Screaming Parrots

For anyone who has ever lived or worked with parrots, you likely have earplugs and some aspirin to help with the headaches.

Although screaming is normal for parrots ( up to 15-20 minutes several times a day) there are some who will exhibit excessive vocalizations. It is imperative that the underlying reason for this is determined ( which is certainly not always easy) so an appropriate plan can be put in place. Some of the more common causes of excessive vocalization include:

1. owner reinforced attention seeking behavior (…that’s right..for those of you who yell at your bird to stop screaming, you are actually teaching him to scream more!),
2. fear induced
3. anxiety induced
4. distress or injury induced
5. lack of environmental enrichment

Lets say you have a parrot who screams excessively as a result of owner reinforcement. What should you do? Well, first you must understand what reinforcement is for your bird. Reinforcement is any behavior that YOU do that increases the chances of the screaming behavior reoccuring. For many parrots this includes, saying or yelling “no”, “stop it”, or “be quiet.” It can also be simply looking at the bird or squirting the bird with water. Although the person intends to use the water or words as punishment, this is NOT how many parrots perceive these actions. The best approach is to IGNORE the screaming. This means no looking at, talking to, or touching the bird. In fact, leaving the room is a viable option. You return when the screaming stops. What EVERY pet owner should know when they first start ignoring a behavior is that that behavior is going to get worse before it gets better. This is called an extinction burst. This is a GOOD sign as the next phase is for the problematic behavior to decrease/stop.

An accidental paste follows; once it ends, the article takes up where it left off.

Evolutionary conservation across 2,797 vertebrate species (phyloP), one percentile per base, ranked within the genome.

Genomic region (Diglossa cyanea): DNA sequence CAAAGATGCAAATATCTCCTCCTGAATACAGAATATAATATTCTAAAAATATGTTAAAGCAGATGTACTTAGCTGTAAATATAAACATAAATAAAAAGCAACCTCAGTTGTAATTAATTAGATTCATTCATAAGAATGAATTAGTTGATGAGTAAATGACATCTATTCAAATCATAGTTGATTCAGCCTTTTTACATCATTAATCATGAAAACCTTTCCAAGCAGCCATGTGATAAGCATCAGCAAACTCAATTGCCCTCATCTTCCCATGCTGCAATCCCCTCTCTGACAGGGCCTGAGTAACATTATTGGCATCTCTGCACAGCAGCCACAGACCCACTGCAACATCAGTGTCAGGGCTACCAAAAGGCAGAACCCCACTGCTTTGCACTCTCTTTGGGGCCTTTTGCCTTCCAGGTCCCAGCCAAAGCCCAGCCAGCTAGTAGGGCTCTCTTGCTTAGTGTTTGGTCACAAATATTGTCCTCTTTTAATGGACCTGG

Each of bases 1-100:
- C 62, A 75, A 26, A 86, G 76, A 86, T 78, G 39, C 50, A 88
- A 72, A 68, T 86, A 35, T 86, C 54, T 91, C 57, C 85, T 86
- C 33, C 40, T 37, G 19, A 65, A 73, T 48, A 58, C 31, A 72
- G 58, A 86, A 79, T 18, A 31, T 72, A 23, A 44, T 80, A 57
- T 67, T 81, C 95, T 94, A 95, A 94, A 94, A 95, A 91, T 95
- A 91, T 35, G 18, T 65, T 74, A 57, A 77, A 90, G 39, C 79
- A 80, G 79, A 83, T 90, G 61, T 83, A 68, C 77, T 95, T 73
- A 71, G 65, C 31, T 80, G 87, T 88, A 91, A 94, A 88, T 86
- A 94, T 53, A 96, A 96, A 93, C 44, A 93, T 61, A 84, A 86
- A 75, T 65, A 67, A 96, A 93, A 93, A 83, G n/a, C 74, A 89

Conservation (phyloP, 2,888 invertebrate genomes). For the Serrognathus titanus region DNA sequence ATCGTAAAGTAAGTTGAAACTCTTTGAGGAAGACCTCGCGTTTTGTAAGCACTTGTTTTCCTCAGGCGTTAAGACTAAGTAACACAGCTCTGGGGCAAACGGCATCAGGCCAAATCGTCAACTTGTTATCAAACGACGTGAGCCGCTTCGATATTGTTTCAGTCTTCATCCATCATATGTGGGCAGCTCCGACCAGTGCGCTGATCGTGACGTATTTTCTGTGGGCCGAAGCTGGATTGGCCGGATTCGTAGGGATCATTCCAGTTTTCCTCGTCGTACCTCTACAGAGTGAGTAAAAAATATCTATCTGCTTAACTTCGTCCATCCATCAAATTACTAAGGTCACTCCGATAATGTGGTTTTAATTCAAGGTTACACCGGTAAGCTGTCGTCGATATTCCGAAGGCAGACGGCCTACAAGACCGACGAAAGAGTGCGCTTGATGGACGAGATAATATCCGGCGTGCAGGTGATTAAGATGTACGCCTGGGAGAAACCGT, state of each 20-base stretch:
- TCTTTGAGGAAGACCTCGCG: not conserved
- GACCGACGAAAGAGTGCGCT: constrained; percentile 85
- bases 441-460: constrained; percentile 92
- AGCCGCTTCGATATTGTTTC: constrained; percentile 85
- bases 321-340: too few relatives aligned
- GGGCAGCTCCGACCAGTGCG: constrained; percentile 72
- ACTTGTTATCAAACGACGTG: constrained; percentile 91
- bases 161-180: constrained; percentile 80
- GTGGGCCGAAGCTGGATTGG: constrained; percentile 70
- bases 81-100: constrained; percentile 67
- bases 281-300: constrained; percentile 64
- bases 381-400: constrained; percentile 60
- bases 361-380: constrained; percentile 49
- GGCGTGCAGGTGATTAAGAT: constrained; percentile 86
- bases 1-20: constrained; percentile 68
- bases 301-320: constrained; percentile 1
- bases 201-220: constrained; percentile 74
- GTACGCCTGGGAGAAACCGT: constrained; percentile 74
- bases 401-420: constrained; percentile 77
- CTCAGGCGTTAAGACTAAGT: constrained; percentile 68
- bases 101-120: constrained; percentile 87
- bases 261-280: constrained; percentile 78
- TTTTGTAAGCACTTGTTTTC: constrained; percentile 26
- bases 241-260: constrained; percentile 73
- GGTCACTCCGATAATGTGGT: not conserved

I have had a some cases where it is hazardous to ignore a behavior. I saw a parrot who had a combination of separation anxiety, aggression issues, and would squeeze his cloaca (a bird’s tushy) for attention seeking. This particular bird had a history of cloacal prolapses ( the tushy tissue hangs outside the bird’s body) and had surgery to keep the cloaca from prolapsing. We could not risk an extinction burst in this particular case because of the surgery, therefore, I had to devise an alternative treatment plan for that aspect of this bird’s behavior.

Published in: on September 20, 2010 at 9:32 am  Leave a Comment  

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